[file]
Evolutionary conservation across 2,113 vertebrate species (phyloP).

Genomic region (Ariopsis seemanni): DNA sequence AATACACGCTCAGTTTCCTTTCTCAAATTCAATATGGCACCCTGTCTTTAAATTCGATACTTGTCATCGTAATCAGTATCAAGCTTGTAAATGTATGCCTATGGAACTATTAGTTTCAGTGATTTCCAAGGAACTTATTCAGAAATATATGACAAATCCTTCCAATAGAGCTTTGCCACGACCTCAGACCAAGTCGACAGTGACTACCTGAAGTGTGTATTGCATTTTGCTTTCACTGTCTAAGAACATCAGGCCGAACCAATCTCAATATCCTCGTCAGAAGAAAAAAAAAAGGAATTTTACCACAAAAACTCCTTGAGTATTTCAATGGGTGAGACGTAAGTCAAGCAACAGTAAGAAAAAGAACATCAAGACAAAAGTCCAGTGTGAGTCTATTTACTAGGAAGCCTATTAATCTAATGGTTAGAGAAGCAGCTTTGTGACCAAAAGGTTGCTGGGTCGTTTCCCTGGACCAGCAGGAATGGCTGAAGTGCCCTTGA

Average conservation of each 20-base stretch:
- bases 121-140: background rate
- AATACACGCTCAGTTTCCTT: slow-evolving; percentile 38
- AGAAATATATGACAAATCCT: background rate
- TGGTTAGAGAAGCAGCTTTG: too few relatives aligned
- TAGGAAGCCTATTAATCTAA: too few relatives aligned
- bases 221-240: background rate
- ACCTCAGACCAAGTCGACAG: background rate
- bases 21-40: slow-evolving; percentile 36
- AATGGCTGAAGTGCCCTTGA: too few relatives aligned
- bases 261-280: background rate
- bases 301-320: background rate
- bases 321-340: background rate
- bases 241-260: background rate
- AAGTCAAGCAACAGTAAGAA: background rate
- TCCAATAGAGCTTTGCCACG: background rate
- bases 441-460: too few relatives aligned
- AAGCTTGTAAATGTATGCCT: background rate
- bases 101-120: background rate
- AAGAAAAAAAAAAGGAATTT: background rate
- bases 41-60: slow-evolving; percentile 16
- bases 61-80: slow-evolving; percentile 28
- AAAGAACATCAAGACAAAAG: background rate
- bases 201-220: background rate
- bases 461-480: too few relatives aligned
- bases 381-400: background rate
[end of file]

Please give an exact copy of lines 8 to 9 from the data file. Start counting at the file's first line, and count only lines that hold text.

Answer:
- TAGGAAGCCTATTAATCTAA: too few relatives aligned
- bases 221-240: background rate